When healthy in two of the last three years, Cueto has been worth approximately 4.5 WAR/year. So let’s put his remainder-of-season value at 2.25 WAR. At $6.5M/WAR, Cueto is worth $14.625M. His 2015 salary is just $10M, so he’s owed $5M the rest of the year. This gives him a surplus value of $9.625M (call it $9.6M).
Chapman over the past three years has been worth a weighted average of 2.5 WAR/year, which is approximately what he’s on pace for this year. With 1.25 WAR this year and 2.5 WAR next, Chapman is delivering 3.75 WAR for a value of $24.375M. He’s making $8M this year ($4M remaining) and via arbitration next year can expect about $12M. So his surplus value is $8.375M (call it $8.3M).
This means the Pirates have to come up with $17.9M of value to return to the Reds. Using our Prospect Values article this amount is equal to one pitcher ranked #26-50, or two pitchers ranked #51-100, or one hitter #51-100 (plus a sweetener). If you factor in the July trade deadline premium prices, you could kick that up to a hitter #26-50. End result — you’ll have to give up something good, plus something pretty good for the deadline kicker.
Cueto-Chapman sure seems similar to Samardzija-Hammel going to the A’s last year. That returned Addison Russell (a top 10 hitter), Billy McKinney (a low end organization Top 10 guy) and Dan Straily (filler). A top 10 hitter is the premium prospect, worth $48M in surplus value, so the Cubs probably ruined it for everyone after them.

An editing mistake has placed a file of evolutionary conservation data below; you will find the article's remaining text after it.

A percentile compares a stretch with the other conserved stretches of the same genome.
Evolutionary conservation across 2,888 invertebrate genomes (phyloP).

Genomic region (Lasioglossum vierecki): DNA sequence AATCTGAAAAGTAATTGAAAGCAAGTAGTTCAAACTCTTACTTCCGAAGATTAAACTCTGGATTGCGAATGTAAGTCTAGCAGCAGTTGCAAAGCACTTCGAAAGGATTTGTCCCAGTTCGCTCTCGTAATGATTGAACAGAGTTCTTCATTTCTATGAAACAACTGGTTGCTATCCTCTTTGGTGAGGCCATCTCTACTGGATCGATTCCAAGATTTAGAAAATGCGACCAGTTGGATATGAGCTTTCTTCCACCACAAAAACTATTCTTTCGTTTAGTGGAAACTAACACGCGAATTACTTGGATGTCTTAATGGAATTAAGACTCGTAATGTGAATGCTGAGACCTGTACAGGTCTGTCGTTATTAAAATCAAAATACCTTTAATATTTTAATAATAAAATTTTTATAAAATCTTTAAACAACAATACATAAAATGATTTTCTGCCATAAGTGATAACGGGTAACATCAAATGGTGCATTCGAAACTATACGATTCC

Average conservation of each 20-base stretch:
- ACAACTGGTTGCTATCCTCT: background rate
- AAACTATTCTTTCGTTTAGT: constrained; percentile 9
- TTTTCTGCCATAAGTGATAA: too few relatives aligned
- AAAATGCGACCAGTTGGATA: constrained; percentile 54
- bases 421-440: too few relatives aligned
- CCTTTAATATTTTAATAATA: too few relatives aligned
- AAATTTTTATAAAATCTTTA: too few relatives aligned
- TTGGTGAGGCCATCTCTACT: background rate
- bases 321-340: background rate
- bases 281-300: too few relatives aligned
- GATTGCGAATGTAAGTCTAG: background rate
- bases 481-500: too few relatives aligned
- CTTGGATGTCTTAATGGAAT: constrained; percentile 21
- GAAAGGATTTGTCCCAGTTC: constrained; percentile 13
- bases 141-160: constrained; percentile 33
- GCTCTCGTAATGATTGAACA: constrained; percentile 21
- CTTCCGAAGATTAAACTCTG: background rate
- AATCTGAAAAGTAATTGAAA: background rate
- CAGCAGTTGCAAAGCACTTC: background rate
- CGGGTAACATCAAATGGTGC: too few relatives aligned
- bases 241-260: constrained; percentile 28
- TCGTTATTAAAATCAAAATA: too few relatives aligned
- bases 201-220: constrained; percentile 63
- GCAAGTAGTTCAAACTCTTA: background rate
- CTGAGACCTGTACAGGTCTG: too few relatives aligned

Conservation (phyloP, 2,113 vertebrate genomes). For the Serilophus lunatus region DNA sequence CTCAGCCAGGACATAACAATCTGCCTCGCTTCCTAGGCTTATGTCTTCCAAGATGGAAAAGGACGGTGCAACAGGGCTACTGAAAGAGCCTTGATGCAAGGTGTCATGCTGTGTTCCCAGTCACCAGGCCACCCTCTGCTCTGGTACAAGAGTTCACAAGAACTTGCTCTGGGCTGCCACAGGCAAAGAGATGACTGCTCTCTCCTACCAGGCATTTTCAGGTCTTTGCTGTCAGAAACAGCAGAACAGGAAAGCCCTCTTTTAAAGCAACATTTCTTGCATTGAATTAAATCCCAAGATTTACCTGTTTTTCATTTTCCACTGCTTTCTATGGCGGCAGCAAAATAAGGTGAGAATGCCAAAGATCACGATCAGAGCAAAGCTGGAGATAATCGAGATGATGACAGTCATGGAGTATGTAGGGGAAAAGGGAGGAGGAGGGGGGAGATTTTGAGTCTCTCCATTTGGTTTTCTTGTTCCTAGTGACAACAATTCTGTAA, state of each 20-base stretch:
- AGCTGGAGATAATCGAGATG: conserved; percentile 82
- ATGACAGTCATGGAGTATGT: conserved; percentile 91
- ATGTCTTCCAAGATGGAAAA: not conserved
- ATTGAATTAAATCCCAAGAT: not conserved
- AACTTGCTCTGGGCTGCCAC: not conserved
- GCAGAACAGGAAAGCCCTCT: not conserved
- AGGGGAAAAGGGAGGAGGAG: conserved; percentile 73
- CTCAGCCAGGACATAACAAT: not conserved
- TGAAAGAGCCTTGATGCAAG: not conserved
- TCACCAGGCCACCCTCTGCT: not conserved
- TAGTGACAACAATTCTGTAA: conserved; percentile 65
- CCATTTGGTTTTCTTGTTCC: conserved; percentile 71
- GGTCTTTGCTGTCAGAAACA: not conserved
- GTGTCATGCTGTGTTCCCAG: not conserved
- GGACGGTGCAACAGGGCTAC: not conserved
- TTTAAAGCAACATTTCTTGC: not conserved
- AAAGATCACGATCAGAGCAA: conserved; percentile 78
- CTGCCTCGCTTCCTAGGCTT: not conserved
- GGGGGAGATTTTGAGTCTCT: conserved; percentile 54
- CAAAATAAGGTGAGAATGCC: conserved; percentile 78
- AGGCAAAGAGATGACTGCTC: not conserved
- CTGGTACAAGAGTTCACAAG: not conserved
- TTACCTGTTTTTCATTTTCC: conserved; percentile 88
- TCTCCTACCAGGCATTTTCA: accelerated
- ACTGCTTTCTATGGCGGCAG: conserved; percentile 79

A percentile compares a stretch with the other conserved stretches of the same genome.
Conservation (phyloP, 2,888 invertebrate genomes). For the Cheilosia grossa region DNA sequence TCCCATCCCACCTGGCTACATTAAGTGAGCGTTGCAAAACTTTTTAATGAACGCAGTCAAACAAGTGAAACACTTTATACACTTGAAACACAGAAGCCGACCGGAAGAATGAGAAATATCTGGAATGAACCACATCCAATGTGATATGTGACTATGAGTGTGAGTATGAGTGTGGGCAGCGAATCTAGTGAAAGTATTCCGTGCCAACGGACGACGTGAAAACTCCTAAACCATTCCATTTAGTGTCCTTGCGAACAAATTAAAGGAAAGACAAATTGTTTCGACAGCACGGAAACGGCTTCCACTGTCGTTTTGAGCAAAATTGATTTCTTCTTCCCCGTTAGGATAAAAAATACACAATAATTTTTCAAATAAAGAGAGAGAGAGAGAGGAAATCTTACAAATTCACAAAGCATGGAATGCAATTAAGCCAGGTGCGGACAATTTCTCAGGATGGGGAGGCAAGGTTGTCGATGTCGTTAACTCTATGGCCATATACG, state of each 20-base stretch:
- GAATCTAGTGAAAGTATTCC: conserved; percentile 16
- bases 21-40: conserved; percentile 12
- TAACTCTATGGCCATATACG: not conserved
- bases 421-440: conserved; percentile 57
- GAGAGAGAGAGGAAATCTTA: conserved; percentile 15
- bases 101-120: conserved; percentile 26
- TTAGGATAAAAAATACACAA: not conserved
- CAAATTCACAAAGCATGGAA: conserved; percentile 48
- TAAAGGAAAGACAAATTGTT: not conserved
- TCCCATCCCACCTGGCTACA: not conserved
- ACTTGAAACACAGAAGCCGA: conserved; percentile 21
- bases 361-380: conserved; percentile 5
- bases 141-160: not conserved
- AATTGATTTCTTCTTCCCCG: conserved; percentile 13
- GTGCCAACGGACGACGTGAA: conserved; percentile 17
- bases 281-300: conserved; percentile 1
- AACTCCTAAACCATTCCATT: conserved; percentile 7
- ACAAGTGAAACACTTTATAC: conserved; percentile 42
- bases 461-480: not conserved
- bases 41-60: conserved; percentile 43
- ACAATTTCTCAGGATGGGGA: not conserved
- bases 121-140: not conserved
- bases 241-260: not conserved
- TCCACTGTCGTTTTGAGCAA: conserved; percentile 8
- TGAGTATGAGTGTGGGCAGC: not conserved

Here’s a possible package, assuming new Baseball America Top 100 rankings for Pirate prospects:
- Tyler Glasnow (#11-25 pitcher, due to injury) — $24.5M
- Max Moroff (organizational Top 10)
- Jason Creasy (filler)
Reds fans probably would be expecting more, although they would definitely be thrilled with Glasnow, but are probably expecting two premium prospects. It’s just hard to justify trading two premium guys for a pitcher (no matter how good) with only 1/2 a year of control and a reliever (no matter how good) with 1-1/2 years. Just this week, Steve put Tyler Glasnow on his “off the table” article but kept the door open in case of a premium deal. I think this would qualify as such.
A rotation of Cole-Cueto-Liriano-Burnett would be the starters in the playoffs, pushing Morton into long relief/emergency starter/held off the roster role. That would easily be the best rotation in the National League, pending the health of the Nationals’ rotation.
Chapman would become the closer, putting Melancon and Watson into co-setup roles. Arquimedes Caminero takes the 7th, hopefully Antonio Bastardo can ramp up into the 7th inning role, and Jared Hughes stays as the fireman. Worley continues as the long man. Rob Scahill and Jeff Locke are either traded or DFA’ed in this scenario.
Would I want to lose Glasnow and an on-the-rise Moroff? No. Would I do it to increase the Pirates’ odds of chasing down the Cards to avoid the Wild Card game and/or solidifying the roster for the NLDS and beyond? Absolutely.